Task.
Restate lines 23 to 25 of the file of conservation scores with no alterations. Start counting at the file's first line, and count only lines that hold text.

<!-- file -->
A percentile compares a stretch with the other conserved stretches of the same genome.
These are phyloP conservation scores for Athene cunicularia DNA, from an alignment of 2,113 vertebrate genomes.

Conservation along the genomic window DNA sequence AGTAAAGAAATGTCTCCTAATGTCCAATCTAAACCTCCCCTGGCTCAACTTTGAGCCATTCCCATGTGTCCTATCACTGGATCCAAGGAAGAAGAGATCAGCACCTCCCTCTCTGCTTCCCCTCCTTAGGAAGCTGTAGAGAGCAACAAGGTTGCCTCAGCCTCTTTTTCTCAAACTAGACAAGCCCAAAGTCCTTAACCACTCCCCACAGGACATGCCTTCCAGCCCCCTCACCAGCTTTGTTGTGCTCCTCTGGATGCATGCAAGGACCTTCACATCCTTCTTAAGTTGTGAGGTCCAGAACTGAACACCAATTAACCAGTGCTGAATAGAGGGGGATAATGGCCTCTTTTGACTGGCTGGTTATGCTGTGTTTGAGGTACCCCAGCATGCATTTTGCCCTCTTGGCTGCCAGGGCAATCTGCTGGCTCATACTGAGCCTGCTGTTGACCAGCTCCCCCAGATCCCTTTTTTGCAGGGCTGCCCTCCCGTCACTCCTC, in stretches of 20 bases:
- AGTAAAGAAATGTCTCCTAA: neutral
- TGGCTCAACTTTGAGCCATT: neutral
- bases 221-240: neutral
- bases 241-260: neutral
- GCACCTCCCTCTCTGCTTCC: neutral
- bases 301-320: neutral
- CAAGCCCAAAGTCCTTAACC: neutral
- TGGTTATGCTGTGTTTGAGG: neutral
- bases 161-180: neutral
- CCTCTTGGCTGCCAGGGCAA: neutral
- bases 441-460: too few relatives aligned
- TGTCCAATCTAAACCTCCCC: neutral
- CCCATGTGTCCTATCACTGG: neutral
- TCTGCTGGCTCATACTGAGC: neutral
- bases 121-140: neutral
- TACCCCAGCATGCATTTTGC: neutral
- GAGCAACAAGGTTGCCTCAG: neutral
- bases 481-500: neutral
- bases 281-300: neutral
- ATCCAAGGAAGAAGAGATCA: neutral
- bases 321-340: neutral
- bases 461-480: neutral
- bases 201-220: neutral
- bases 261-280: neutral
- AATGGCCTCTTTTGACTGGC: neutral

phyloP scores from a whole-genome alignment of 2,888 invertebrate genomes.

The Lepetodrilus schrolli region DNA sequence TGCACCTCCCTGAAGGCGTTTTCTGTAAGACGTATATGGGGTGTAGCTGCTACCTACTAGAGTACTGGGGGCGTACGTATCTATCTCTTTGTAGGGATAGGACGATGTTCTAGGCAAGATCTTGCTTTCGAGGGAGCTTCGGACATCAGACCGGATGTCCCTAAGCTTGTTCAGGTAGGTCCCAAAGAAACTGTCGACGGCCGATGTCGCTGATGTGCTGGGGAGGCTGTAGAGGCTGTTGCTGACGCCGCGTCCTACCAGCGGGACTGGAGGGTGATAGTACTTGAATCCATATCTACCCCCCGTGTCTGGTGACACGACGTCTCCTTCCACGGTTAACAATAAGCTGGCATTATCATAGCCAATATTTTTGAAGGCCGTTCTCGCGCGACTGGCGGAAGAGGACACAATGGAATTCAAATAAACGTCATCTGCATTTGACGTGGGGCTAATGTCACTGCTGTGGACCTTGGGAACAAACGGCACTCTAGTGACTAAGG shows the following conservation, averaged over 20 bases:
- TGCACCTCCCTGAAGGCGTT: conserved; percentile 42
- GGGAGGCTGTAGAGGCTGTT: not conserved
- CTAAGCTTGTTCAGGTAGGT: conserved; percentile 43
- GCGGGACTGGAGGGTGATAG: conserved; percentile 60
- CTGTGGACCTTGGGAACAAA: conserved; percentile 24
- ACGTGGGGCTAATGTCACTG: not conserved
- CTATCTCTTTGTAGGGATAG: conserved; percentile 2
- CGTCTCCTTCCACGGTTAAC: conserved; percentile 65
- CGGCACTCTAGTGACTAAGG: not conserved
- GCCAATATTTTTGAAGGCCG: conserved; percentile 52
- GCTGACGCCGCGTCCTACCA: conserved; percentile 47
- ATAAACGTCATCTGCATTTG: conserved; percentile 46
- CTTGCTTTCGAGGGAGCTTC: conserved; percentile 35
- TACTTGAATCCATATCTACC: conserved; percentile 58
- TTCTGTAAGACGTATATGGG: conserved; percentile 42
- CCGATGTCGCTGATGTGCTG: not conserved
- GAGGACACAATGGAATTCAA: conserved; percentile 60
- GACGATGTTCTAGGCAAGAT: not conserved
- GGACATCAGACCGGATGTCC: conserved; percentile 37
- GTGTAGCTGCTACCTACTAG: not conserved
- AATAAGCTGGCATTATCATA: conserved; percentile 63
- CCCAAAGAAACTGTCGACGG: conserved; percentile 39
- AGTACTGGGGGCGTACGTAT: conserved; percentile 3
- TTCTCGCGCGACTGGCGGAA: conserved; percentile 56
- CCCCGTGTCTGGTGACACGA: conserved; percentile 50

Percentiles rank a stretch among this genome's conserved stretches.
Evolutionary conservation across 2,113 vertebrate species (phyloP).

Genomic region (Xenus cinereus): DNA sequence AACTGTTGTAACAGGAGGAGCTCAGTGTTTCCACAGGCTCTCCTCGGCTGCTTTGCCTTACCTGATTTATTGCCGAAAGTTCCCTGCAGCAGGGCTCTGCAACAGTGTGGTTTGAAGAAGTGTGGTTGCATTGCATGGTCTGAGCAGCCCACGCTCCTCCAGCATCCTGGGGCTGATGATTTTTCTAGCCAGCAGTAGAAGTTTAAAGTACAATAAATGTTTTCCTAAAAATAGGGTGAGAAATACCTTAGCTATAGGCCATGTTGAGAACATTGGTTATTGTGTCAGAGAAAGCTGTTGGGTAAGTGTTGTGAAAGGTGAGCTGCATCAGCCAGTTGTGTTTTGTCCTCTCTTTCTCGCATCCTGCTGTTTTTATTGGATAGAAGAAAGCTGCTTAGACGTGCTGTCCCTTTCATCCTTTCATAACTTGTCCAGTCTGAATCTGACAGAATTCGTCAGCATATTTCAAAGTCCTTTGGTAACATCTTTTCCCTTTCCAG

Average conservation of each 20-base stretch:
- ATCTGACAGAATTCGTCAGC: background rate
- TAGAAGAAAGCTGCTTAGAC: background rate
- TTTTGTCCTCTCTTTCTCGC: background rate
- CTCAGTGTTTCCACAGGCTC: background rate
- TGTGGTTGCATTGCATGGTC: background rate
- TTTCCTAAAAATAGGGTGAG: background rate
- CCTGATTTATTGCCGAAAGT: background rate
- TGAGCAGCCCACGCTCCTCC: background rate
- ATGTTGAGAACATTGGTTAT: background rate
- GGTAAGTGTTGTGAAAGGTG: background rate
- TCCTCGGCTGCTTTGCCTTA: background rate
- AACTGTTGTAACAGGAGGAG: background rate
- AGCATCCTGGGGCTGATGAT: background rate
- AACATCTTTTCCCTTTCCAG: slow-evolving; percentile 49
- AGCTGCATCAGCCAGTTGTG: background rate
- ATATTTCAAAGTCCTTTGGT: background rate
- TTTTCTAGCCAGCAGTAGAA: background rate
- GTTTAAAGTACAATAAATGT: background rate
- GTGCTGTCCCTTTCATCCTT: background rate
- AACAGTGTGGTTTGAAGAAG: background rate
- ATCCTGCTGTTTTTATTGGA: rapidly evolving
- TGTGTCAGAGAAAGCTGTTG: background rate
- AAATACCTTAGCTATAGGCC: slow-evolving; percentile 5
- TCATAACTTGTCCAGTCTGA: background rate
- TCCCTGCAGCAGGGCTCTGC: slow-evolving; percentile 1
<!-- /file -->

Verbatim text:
- ATCCAAGGAAGAAGAGATCA: neutral
- bases 321-340: neutral
- bases 461-480: neutral